Turbulent Londoners is a series of posts about radical individuals in London’s history who contributed to the city’s contentious past, with a particular focus of women, whose contribution to history is often overlooked. My definition of ‘Londoner’ is quite loose, anyone who has played a role in protest in the city can be included. Any suggestions for future Turbulent Londoners posts are very welcome. The next Turbulent Londoner is Katherine Chidley, an activist for religious toleration and a leader of Leveller women.
The further back in time you go, the harder it is to find out about individuals who weren’t members of the aristocracy, especially if they were women. There are some women who managed to leave a trace in the archives, often thanks to their radicalism, such as Mary Astell (1666-1731) and Elizabeth Elstob (1683-1756). Katherine Chidley lived even earlier, between the 1590s and about 1653. She was a religious dissenter and a key member of the radical networks that preceded the Levellers, as well as the Levellers themselves.
The first time Katherine Chidley appears in the historical record she is already married with seven children. Along with her husband Daniel, she set up an independent church in Shrewsbury in the 1620s which clashed with the local established church. At this point everyone was required by law to be a member of the Church of England, and there was no toleration for anyone who wanted to worship differently. Radical religious sects had an emphasis on church democracy, which meant that women played more of a role than in other sectors of society, as preachers, prophetesses and petitioners. In 1626 Katherine was charged with refusing to attend church, along with 18 others. She also got in trouble for refusing to attend church for an obligatory cleansing after childbirth.
The Chidley family moved to London in 1629. Katherine’s husband became a member of Haberdashers Company, and their oldest son Samuel started an apprenticeship in 1634 . The family’s views became more radical and separatist after they moved to London. Daniel and Samuel helped to establish a dissenting congregation headed by John Duppa. The congregation claimed the right to choose their own pastor not paid for by Church funds. The congregation itself was illegal, and its members faced harassment, arrest, and imprisonment.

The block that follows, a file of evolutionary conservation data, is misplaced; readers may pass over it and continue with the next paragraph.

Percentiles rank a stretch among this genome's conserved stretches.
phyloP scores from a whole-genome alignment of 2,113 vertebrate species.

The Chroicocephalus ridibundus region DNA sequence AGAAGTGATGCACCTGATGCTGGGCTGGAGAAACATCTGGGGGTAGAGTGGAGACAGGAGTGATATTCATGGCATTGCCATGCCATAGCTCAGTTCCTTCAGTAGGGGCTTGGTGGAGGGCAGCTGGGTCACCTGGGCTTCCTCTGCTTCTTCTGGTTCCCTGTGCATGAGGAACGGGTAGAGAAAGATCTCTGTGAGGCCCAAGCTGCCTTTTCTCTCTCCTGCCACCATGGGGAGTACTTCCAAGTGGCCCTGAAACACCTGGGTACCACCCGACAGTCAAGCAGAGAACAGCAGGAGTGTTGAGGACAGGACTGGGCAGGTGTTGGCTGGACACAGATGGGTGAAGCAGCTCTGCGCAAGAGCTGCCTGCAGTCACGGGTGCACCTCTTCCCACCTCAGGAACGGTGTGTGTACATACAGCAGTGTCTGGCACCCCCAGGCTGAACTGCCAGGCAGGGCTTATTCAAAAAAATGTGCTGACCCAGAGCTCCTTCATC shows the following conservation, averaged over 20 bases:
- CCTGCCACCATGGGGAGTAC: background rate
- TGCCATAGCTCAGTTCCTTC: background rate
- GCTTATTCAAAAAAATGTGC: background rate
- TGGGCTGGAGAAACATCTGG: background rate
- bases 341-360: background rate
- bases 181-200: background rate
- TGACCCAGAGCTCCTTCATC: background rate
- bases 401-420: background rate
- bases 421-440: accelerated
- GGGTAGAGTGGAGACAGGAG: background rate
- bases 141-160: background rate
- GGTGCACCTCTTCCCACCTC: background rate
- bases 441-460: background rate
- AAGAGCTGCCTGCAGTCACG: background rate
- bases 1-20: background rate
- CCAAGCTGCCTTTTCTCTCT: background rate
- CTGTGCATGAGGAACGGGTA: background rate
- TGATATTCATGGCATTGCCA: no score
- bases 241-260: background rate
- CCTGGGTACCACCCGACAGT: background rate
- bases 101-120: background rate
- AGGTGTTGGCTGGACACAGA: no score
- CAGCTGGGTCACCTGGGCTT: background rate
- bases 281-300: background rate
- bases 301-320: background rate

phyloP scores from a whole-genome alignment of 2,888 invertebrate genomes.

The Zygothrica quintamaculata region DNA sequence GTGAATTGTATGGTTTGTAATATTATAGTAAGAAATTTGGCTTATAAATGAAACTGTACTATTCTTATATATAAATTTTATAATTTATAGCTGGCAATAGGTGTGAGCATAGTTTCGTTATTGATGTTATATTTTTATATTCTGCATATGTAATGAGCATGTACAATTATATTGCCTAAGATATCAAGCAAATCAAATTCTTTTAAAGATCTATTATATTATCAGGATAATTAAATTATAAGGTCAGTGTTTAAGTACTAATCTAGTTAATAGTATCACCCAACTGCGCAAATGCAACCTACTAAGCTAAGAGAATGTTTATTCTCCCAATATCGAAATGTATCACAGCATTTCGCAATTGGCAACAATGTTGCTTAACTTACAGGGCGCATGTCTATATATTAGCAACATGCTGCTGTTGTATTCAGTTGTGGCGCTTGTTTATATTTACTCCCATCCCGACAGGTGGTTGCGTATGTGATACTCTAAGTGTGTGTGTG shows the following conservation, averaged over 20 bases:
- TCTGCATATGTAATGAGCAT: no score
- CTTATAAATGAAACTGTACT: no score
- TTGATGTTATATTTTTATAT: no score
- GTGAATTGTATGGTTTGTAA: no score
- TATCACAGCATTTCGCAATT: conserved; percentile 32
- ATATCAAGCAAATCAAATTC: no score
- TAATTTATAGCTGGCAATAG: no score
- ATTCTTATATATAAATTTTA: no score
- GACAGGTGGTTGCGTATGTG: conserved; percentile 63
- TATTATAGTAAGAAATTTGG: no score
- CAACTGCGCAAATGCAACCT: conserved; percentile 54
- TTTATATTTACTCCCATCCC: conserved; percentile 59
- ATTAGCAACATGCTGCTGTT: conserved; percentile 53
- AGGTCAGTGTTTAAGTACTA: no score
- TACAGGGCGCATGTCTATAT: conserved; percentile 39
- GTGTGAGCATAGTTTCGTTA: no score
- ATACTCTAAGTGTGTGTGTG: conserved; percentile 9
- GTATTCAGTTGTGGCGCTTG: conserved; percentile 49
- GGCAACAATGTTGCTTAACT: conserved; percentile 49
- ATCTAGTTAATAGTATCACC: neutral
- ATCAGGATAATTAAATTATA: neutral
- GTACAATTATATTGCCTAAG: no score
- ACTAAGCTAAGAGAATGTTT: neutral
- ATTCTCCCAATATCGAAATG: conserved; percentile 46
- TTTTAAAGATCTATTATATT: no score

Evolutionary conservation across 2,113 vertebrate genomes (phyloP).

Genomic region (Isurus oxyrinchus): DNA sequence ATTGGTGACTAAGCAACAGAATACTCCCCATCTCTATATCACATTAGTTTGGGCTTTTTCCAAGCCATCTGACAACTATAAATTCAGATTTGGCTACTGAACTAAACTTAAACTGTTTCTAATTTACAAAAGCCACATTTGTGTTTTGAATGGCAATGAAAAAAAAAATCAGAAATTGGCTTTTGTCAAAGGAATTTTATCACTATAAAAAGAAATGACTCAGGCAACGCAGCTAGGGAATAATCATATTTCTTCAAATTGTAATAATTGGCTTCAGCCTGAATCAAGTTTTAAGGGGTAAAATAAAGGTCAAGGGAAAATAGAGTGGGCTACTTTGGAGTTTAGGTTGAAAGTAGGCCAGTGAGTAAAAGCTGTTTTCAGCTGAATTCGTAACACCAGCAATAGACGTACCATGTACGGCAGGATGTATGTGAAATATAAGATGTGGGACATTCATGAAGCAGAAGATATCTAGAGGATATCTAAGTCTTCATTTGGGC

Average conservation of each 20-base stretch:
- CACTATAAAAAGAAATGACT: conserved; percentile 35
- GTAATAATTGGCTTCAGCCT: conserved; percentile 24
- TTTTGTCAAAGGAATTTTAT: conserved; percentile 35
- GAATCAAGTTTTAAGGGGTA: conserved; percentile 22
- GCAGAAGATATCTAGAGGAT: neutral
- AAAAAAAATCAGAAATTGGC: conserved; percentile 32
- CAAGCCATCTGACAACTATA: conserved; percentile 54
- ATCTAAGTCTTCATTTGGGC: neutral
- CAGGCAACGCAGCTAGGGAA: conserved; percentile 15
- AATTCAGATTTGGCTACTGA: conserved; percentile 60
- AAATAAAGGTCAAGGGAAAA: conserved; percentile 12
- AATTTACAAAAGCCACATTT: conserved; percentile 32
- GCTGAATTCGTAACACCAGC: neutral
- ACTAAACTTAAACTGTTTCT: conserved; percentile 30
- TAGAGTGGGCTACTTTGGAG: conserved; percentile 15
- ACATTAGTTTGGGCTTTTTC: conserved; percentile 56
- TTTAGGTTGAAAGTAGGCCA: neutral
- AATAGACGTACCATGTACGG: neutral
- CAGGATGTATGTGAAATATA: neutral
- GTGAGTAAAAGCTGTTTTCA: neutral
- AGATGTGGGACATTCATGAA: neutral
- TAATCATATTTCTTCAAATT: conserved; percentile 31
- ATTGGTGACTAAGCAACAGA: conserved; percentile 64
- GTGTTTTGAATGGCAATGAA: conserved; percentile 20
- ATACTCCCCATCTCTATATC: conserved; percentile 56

Katherine authored several pamphlets in defence of religious radicalism. Thomas Edwards was a popular puritan preacher at the time, who argued against religious Independents from a conservative Presbyterian perspective. In 1641 he published a pamphlet, addressed to Parliament, arguing against religious tolerance. Katherine was the first to attack Edwards’ arguments in print, in her first pamphlet. It was called The Justification of the Independent Churches of Christ, and it was very unusual for a woman to take such a step. Edwards ignored her response, embarrassed to have been so publicly confronted by a woman.
Katherine’s concept of toleration was broad, even extending to Jews and Anabaptists, groups that faced extreme discrimination at the time. She believed that everyone should be able to organise their own churches if they so desired. Katherine did view women as weak and inferior to men, but she defended a wife’s right to make her own decisions about religion. She also frequently discussed examples of God using the weak or socially inferior to defeat the powerful and ungodly. Katherine may not have been a feminist by modern standards, but her views were radical for the time. She published 2 more pamphlets in 1645. The first was another attack on Thomas Edwards, called A New-Yeares-Gift, or a Brief Exhortation to Mr. Thomas Edwards; that he may breake off his old sins, in the old yeare, and begin the New yeare, with new fruits of Love, first to God, and then to his Brethren. They didn’t really go for snappy titles in the seventeenth century.
When the Leveller network emerged, Katherine became a leader of Leveller women. The Levellers were a radical movement that argued for popular sovereignty, equality before the law, and religious toleration. They gained significant popular support between the First and Second English Civil Wars, but were considered too radical even for Oliver Cromwell and the Protectorate. Daniel died in 1649, and it seems as though Katherine took over his business with the help of Samuel. As well as being a religious radical, she was also a successful businesswoman, handling government contracts worth significant amounts. In 1649 Katherine was one of the organisers, and probably the author, of a women’s petition to free four Leveller leaders from the Tower of London. In 1653, when Leveller leader John Lilburne was again imprisoned and charged with treason, Katherine led a group of 12 women to Parliament to present a petition demanding his release signed by 6000 women.
Although much of her activism involved male family members, and she believed that women were inferior to men, Katherine Chidley was a fierce woman who fought for the right to make her own decisions about how she worshipped. There is no trace of her in the historical record after 1653, so the rest of her life is a mystery.
Sources and Further Reading
Rees, John. The Leveller Revolution: Radical Political Organisation in England, 1640-1650. London: Verso, 2016.
Wikipedia, “Katherine Chidley.” Last modified 28 May 2017, accessed 15 August 2017. Available at https://en.wikipedia.org/wiki/Katherine_Chidley